What seems to be stimulating buyer interest is the shrinking inventory combined with rising rents. Thanks all who responded to this question over the past two years.
You wrote: "There is a positive spin. What if inventory has become so limited in the price range where people are shopping that it's taking longer for them to find something to make an offer on?"
This is an incredibly perceptive idea, at least for Boulder County and perhaps for other areas. It probably is not the entire answer, but I think it can explain some of what I am seeing. Until now, it has been entirely a buyers' market and that is starting to shift in some areas like ours where the inventory of really nice homes is low. Buyers were courted heavily during the worst part of the recession. Some may feel that they are not now getting the kinds of responses and concessions that they expect, so they are holding back. It may be that buyers must adjust their thinking to an evolving reality. In other words, they may need to "get" the idea that this is not as much of a buyers' market as it was a year ago.
I'm sure there are agents elsewhere who are not yet seeing such a shift, but Boulder County (especially the southern and central parts of Boulder County) may be a bellwether because the area has been more economically stable throughout the recession.
Prudential Real Estate of the Rockies
But I suppose there are degrees of slowness. I think the higher end has been the most active part of the market for the Denver region. But, you are right, there is nothing to write home about if you're not writing the business that is happening.
720 810 0683 - boulderSuZ@gmail.com
The one thing I see that makes me cringe is when I read about and hear about "strategic default", encouraging home owners to walk away from their mortgage. If enough people do that, everything could crumble.
There is a general consensus that the economy will not grow a lot through the remainder of the year. That could mean home prices will soften more. Sellers should consider a price cut if they're home has been on the market for a while and they're not getting showings. However, with interest rates low and possibly easing a bit more, it may just take some patience. Buyers traditionally like to make their move when the kids are out of school. So, the coming weeks may give that spark.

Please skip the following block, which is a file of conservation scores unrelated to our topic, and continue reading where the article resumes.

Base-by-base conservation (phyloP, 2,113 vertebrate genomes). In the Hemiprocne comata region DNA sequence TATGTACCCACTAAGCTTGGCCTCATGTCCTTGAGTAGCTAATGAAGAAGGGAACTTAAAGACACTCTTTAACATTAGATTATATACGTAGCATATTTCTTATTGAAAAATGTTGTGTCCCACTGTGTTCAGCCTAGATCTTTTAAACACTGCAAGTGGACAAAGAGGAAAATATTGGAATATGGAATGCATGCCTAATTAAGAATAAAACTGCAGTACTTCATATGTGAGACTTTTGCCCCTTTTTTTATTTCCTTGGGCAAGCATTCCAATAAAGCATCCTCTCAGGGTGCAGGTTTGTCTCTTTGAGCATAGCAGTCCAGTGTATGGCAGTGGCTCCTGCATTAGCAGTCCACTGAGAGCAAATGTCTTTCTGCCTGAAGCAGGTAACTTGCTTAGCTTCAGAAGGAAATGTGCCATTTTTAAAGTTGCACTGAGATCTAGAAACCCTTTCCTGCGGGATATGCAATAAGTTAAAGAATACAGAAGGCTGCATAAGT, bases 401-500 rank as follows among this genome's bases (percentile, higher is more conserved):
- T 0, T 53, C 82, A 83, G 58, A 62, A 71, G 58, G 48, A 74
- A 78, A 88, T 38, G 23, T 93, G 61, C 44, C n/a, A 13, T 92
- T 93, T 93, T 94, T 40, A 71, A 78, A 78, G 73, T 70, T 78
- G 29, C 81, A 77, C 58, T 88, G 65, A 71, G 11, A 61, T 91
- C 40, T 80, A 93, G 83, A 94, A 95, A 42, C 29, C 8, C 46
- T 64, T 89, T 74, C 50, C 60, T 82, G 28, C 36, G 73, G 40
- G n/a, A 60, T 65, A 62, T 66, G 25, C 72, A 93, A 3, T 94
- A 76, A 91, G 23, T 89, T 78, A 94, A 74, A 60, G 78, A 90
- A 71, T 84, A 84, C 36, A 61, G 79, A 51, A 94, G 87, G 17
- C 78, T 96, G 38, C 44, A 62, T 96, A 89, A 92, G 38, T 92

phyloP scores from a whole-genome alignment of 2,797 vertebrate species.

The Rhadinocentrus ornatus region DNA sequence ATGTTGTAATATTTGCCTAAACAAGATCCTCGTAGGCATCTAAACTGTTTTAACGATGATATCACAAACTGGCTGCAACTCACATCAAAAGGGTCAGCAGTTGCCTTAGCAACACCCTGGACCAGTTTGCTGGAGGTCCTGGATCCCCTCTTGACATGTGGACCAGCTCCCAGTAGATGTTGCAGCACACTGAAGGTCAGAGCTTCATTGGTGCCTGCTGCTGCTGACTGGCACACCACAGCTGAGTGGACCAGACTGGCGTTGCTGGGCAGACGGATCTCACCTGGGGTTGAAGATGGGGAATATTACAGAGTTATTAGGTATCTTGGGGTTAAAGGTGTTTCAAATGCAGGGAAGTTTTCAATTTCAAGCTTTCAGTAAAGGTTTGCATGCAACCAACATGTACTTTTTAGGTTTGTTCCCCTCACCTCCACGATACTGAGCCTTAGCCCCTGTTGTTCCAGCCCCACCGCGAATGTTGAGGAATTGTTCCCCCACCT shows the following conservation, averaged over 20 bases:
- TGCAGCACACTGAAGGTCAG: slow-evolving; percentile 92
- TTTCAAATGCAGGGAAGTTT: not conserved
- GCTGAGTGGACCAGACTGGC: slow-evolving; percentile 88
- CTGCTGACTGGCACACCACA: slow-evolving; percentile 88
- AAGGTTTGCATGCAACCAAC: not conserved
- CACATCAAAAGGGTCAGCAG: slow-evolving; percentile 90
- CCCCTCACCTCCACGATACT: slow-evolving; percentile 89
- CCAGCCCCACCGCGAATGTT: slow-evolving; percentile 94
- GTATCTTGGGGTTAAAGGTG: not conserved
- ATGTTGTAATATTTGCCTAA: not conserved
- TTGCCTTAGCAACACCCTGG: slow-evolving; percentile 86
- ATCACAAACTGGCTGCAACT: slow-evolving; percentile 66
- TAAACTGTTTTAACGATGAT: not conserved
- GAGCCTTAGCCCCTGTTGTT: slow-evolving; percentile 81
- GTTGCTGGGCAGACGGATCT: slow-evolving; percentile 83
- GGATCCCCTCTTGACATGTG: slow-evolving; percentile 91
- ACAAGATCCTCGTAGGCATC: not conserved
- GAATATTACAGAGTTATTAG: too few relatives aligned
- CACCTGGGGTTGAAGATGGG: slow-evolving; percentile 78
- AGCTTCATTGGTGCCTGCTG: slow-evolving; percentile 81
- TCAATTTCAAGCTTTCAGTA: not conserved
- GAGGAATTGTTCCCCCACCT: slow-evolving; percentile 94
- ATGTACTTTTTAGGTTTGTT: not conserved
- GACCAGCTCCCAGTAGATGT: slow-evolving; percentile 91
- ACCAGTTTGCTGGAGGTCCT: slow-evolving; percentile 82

Have a great August everyone!
2. They need credit. (no credit cards)
3. They need a down payment.
4. They need job security.
5. They need a lender willing to make a loan
6. The house has to be priced right.
7. They don't need nosy neighbors.
8. They wonder why if everything else is down, why won't the commission rate go down to real estate agents.
9. They need to be able to make the mortgage payment today - and tomorrow.
10. They need a willing seller - not a greedy one.
PS -0 I'm also a landlord with multiple units.
I love it when my tenants plant flowers and take care of the place. EVEN if I GIVE Them flowers, they kill them.
You talk about pride in ownership - well there should be pride in renting - especially if I am providing a very nice family home for someone who can't afford to by a home there.
Just because a person rents doesn't mean they're trash - they may be smarter then then someone who purchased and lost 40% in 3 years of their "investment" - there are plenty of VALID reasons for renting.
It's a great relief no one spoke up for another stimulus. I think the last extension did little except help a lucky group who were going to buy anyway. Now, there may even be would-be buyers who think another tax credit is in store and all they have to do is wait.
There have been a few stories to support a claim that inventory and therefore selection is drying up. However, with new jobs emerging only incrementally and word that buying slowed to a crawl in May, there seems to be no pressure to buy. If you're nervous anyway, then it's easier to play the waiting game even if you're stacked up like cord wood in a rental.
The great points all of you made and my comment:
1. It is still rent vs. own, Joseph. Pride in ownership is still strong. Some renters must be getting antsy playing the waiting the game. I've never liked renting because I would rather be growing flowers and vegetables in my garden and decorating.
2. Certainty in the economy. It's unfortunate for Main Street, Bernanke made his comment. Wall Street and the Fed always seem to be on a different page than the average gal. Certainty is nice, but making out like a bandit is even nicer. Those interest rates may not go lower. As Debbie noted, the best thing that could happen is rates starting to climb. Buyers may get motivated if they see the window of opportunity closing.
3. We do need that spark, Ron. It's difficult for the average consumer to see how a purchase today is the smart thing to do. But, inventory is going to grow smaller and that situation won't improve a lot until builders are building at a level to meet population demand.
Thanks again, everyone. I'm looking forward to August and a vacation in October.
I'm not a fan of the stimulus. I think it artificially propped sales up when the economy needed to begin standing on its own. Home sales and appreciation will recover.
Finally, I like Debbie's comment on rates. That might be the kick that snaps some buyers out of a funk and into action.
We have great prices and rates but it's not enough for some people to take the plunge. They FEAR prices and rates may go even lower! I feel that it's important to live now though. This market has been crazy for several years and it may be like this several more. How long should we wait?
Buyers who are on the fence need to talk to a professional to make sure they can afford a home. That should help with the fear. More information always helps.